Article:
- Sherd - Native Americans in Kansas began making pottery about the same time they got access to the bow and arrow, around A.D. 1. They stopped making and using clay pots after metal and ceramic containers became available through trade.
- Trash filled storage pit - (This is a photograph on the card. No object is available for this card.) Storage pits were originally built to store dried food in for later use. Over time they became infested or water began to leak. As this happened, new pits were dug and old pits became used as a place to throw trash.
The people living at this site between A.D. 1470 and 1570 continued to work hard to provide for their basic needs, but they had some advantages over the people of layer 1. For one thing there were more people living in the region now known as Kansas by 1470. The amount and nutritional value of the food available to these people was greater than had been available 2,000 years earlier. The shape and function of the tools changed, but stone, wood, and bone continued to be the materials used to make them. Three of the most important changes between the cultures of 640 to 480 B.C. and these people were the bow and arrow, plant cultivation, and pottery.
By 1470 the bow and arrow had completely replaced the atlatl and dart. People continued to hunt the same types of animals as the did in earlier times, but they had an easier time doing this. In addition to hunting, the people living between 1470 and 1570 had acquired the ability to cultivate crops. This allowed more food to be accumulated, which meant that the surplus could be stored for use during the winter when fresh produce was not as abundant, as evidenced by storage pits. In order to cultivate crops, it is important to have a suitable location. This usually means a village with permanent housing and a ready supply of water. The grassing needle is evidence that these people lived in substantial houses. From past research archeologists know that grassing needles were used to construct circular, dome-shaped houses, thatched with bundles of grass. The ability to make pottery meant that these people could cook in pots over the fire and carry water more effectively from rivers and streams. A great deal changed during the 2,000 years between layers 480 B.C and 1470 A.D., but the next several hundred years brought even greater changes for Native Americans living in the Central Plains. The agents of momentous change were the first Europeans, the Coronado expedition, who traveled through the region known today as Kansas in 1541.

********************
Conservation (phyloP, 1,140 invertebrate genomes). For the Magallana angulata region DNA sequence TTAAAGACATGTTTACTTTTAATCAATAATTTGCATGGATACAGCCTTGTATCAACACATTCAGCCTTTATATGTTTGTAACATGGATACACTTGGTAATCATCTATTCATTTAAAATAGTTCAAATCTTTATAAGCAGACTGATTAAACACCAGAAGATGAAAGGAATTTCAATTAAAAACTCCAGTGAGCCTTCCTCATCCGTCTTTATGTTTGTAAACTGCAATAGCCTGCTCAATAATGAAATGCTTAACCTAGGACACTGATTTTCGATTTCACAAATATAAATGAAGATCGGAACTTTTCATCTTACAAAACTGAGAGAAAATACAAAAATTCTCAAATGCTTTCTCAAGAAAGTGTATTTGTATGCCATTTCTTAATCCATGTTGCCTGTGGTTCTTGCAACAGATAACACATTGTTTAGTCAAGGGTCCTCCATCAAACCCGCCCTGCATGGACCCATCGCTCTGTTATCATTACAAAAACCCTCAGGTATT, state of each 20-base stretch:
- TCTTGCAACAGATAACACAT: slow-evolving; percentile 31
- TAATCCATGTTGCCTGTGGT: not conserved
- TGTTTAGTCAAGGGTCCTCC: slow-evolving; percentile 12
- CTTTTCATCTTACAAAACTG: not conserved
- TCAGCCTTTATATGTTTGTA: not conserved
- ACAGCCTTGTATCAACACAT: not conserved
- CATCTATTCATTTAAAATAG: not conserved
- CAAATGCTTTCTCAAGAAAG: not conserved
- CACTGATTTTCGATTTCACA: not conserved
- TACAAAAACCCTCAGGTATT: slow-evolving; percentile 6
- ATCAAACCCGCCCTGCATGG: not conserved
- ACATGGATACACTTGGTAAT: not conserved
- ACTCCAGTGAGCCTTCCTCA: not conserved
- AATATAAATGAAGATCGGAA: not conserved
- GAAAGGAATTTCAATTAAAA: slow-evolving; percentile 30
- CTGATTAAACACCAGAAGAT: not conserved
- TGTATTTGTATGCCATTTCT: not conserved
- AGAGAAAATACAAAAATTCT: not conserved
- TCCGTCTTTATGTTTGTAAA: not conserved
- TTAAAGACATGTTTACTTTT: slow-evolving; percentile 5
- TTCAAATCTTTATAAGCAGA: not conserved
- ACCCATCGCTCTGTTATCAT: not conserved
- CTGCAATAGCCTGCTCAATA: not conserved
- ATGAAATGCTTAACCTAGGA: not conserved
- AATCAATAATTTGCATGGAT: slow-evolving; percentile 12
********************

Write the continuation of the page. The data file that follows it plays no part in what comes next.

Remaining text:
A.D. late 1600s to mid 1700s
This time period is represented on the yellow stratigraphy cards. Additional information for each is available on the card itself. Use the following objects from the trunk:
- Metal arrow point - Indians began to use metal for arrow points soon after contact with Europeans.
- Glass beads - Small glass seed beads became widely available to Indians through fur trade. They were used to compliment, or replace, earlier forms of decoration such as quillwork.
- Horn button - The button became available through the fur trade.
- Pot section - The pot is of a style made and used by the ancestors of the Wichita Indians.
- Tipi ring - (This is a photograph on the card. No object is available for this card.) Tipis were types of mobile houses. The only thing that remains of these structures are rings of stones once used to hold the edges of the tipis to the ground. These can still be found in some remote locations in Kansas.
The Native Americans living at this location between the late-1600s and the mid-1700s continued to benefit from the technological innovations seen initially in the objects of 1470 to 1570 A.D. (the bow and arrow, crop cultivation, and pottery), but the artifacts left behind also signal adaptations made after contact with Europeans. These people continued to hunt with bow and arrow, but they no longer chipped their arrow points from stone. They traded for ready-made points or shaped their own from scrap metal. Items such as the glass beads and horn button indicated that other changes were occurring in regard to self-expression through decoration and ornamentation. Yet, the presence of native-made pottery demonstrated that not all traditions were relinquished, even though the people probably had access to metal pots and pans through trade. The tipi ring suggests that this group lived a nomadic, or semi-nomadic lifestyle. The evidence of a full-sized Plains tipi in this layer indicates that these people had horses, one of the most important changes brought about through European contact. (The size of the tipi increased as the horse replaced the dog as the primary means of transporting the tipi.)